Easter Sunday is, to me, like welcoming a good friend. A time to throw your arms wide and say “WELCOME, LIFE!”


Sometimes it’s a fling-wide-the-door and run outside with an exuberant “welcome!” as you dash into His arms. Perhaps when we are least self-conscious.

Sometimes it’s a sigh-filled “welcome back” after a long absence. Perhaps after a particularly long Friday-season.

Sometimes it’s a shy “you’re welcome to be here”, because sometimes it’s still so surprising that He WANTS to be.

Sometimes it’s a “welcome, make yourself comfortable in the mess”, because the mess is all we have to offer.

Sometimes it’s a simple, whispering “welcome home”. Perhaps when we are most sure that He belongs.

Sometimes it’s with balloons and flowers and a long-line of friends holding “welcome” signs, because you’ve been eagerly watching.

Welcoming Sunday is about welcoming the God who took death, and made life. And who is still doing so today. Jesus, the Bible says, was the first prototype of life coming FROM death, not just AFTER death.

Whether from an empty tomb, an empty womb, or any other empty place that Friday revealed, God is – STILL – in the business of bringing forth life. What a God of mystery. What a Hero to worship. What a Friend to have in Jesus.

Welcome, Sunday. Welcome, Friend.


Infertility: Remembering Friday – My Messy Beautiful


Sometimes I wish I was still oblivious.

I wish that I didn’t know what the effects of child abuse looks like.

I wish that I didn’t know what a last breath sounds like.

I wish that I didn’t know what an empty womb feels like.


Unplanned Unparenthood

While I’ve discovered beauty from ashes …While I’ve learned to embrace the rain as much as the rainbow … While my heart swells when I pay attention to all the ways love wins …

Sometimes I’d still rather just not know about the battle love had to fight.

And to me, knowing is what Good Friday is all about. It’s about stopping, pausing, and being honest for a minute about the days that aren’t bright and sunny. The days that bring questions and sometimes shocking, painful answers.

Like the day that Jesus died.

I so get Peter. I so totally and completely get Peter. He watched Jesus be arrested and then killed on a tree. And he spiraled.

Good Friday was the biggest disappointment of all time. And Peter was an eye-witness.

I’ve spiraled, too. My big disappointment – my Friday – hit like a mack truck when infertility became part of my story a few years ago. The pain is no longer raw, but neither does it just go away. And Good Friday is simply a day to remember.

It’s interesting to me that it coincides with the beginning of  National Infertility Awareness Week this year. Just as Good Friday is a day pause and take stock, to be aware of what redemption cost, NIAW is a week of intentional knowing about infertility.

Sometimes awareness is used as an excuse to build sympathy, or worse – guilt. Lord spare me from that train-wreck.

I’m a fan of Henry David Thoreau’s idea of awareness when he asks “Could a greater miracle take place than for us to look through each other’s eyes for an instant?”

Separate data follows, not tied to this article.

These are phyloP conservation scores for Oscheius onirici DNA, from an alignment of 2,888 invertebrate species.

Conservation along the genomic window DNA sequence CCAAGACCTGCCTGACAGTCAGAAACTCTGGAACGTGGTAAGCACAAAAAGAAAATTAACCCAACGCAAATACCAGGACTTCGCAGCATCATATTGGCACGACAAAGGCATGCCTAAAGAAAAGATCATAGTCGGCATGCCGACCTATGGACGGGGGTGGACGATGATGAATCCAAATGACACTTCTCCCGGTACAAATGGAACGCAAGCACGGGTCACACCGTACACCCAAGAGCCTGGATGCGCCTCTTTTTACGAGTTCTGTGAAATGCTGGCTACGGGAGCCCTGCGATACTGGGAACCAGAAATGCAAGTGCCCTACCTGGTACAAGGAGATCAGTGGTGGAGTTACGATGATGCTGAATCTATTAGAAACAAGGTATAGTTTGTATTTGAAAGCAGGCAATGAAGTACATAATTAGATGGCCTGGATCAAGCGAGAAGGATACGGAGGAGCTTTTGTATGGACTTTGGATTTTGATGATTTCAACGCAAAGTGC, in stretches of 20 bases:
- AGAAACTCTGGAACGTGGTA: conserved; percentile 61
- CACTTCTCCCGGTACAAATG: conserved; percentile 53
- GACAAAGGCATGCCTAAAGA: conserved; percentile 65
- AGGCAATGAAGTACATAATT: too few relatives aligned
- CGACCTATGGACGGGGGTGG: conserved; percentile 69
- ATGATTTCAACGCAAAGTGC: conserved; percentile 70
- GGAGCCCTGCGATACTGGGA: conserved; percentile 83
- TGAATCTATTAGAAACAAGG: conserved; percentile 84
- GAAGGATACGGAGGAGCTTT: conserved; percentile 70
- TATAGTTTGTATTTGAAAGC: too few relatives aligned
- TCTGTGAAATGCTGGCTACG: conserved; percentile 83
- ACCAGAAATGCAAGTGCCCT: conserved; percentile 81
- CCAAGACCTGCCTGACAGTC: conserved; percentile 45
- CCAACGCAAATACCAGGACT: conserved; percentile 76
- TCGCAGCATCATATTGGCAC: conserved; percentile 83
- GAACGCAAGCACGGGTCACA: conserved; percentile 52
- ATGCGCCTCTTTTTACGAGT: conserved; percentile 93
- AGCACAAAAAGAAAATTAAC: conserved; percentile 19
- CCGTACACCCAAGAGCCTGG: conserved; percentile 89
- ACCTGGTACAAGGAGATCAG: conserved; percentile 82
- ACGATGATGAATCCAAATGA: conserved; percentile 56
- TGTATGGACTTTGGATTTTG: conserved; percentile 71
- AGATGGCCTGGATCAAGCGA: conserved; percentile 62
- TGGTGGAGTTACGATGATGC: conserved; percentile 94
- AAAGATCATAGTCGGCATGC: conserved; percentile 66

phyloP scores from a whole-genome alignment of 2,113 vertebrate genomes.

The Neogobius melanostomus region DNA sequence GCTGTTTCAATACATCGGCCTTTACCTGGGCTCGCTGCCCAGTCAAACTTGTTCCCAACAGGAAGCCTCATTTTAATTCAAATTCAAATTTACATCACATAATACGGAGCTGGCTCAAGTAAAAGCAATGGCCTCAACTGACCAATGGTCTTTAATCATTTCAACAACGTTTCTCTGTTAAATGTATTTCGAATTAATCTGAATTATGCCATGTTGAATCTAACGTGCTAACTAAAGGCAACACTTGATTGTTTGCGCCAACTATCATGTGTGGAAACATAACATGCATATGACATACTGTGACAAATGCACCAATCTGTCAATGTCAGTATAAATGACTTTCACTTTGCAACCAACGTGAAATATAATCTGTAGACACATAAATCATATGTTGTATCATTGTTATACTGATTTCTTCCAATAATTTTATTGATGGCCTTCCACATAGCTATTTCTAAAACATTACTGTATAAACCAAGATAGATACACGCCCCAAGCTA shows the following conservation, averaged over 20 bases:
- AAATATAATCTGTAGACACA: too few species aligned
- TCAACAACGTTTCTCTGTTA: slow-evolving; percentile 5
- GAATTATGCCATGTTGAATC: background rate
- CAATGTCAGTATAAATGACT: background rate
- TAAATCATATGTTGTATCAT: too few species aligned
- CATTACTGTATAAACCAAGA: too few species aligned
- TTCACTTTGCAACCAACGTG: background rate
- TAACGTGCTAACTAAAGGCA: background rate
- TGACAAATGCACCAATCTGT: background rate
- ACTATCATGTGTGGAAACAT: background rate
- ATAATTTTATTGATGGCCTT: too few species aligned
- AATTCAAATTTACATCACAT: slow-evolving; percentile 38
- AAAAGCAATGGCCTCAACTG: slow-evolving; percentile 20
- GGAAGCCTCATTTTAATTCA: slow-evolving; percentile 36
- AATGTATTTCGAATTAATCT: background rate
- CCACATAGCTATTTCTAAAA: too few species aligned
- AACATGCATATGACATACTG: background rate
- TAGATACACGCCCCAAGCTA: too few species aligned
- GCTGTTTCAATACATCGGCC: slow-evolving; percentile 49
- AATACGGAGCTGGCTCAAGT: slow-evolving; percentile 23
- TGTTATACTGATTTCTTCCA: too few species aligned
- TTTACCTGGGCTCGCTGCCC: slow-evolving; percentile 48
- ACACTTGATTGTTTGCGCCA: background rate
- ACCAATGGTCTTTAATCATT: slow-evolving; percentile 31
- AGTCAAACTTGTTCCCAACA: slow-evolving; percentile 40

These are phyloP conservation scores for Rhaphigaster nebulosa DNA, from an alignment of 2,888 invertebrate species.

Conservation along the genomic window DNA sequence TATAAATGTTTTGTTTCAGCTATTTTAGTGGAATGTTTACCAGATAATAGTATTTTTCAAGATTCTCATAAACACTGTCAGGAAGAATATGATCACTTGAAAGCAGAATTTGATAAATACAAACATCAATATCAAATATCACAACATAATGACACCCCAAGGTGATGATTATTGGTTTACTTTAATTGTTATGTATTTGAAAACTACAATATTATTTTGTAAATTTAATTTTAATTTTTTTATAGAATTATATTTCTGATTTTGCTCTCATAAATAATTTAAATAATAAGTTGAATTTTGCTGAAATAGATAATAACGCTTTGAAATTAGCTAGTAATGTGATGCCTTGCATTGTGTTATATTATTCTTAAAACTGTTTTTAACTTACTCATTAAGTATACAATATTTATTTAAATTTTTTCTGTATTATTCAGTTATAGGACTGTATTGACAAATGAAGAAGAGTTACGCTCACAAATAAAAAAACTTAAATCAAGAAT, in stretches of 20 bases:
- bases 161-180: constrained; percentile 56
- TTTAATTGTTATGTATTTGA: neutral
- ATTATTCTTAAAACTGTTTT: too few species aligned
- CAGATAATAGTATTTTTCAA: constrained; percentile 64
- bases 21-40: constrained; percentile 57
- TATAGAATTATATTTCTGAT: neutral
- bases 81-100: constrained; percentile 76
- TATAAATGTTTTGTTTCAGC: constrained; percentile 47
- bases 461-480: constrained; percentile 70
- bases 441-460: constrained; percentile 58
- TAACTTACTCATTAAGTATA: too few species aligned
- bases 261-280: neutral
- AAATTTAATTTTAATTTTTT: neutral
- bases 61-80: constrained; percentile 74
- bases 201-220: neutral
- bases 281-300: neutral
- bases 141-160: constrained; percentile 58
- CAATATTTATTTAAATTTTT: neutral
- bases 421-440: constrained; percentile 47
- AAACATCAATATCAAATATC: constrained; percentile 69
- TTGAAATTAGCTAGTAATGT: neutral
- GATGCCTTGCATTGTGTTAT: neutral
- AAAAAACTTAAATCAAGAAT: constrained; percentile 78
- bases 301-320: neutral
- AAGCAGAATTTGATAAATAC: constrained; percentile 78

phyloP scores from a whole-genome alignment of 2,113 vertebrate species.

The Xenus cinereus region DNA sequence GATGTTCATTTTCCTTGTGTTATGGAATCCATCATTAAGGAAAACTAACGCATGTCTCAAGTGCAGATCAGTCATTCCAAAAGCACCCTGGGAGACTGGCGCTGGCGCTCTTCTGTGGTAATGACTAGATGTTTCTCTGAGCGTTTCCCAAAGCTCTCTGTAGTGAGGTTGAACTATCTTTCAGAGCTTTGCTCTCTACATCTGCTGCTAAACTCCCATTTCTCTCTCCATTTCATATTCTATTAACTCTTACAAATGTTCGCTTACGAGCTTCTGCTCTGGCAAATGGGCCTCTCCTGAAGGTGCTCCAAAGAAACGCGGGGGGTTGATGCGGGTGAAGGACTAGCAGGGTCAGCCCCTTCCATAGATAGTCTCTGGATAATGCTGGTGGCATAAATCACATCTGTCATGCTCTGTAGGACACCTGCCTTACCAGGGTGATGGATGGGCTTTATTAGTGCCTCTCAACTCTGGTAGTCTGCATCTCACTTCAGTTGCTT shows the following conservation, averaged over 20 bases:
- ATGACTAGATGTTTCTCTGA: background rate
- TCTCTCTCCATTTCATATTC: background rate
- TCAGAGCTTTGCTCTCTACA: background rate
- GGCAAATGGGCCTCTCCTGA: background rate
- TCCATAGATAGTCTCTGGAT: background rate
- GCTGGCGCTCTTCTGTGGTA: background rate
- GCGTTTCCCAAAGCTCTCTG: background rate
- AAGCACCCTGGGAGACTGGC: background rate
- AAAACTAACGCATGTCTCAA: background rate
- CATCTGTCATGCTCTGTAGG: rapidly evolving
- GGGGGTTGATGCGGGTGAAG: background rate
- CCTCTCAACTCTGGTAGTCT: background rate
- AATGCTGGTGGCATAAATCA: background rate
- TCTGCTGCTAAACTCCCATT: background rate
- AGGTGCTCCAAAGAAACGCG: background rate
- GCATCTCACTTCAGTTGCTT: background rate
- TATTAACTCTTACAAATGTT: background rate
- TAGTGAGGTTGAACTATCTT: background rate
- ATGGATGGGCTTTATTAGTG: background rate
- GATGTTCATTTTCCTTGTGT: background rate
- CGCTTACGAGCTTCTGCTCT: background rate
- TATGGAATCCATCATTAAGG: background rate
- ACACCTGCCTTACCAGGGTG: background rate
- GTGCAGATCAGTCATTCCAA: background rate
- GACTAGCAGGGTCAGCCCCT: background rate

So in honor of Good Friday, Messy Beautiful Warriors everywhere, and NIAW – but most of all in honor of the story I’ve been given to tell – I’m going to invite you to see through my eyes for an instant.

Each day next week, I’ll be sharing snippets of letters I’ve written over the years as I’ve tried to give voice to a silent pain. My hope is not so much that you understand me better through it, but that you’ll be able to see a glimpse of just how sacred loss can be, and discover with me the majesty of a God who dares to breathe life into death.

Today’s letter was penned just after I got home from a Good Friday church service a few years ago. I had listened to more than just the Pastor’s words – his body language was screaming as he squirmed with discomfort talking about the day Jesus died.

Dear Pastor,

I know, I know, you aren’t comfortable with Friday. You want to rush through the devastation of Friday so you can get to your Sunday sermon.

But some of us are experiencing our own Friday. Some of us are sitting here with broken hearts, broken hopes, broken dreams, broken expectations, and broken plans – much like Peter was.

Peter was one of Jesus’ best friends. He walked on water. He proclaimed him as the Messiah. But that Friday, he was the guy who denied even knowing Him. That Friday, Peter saw things about himself and his God that he didn’t want to be true. That he couldn’t believe were true.

Peter saw Jesus die.

And I bet there were still days – even after Sunday – that Peter wished there’d been no Friday. I bet there were days he just wanted his friend back.

Because Friday hurt. Friday was dark, and painful, and ugly, and terrifying, and opened places of his own soul that Peter wishes he’d never seen. And certainly wishes no one else had seen.

Each of us has our Fridays. Those days, weeks, months, or years of broken dreams.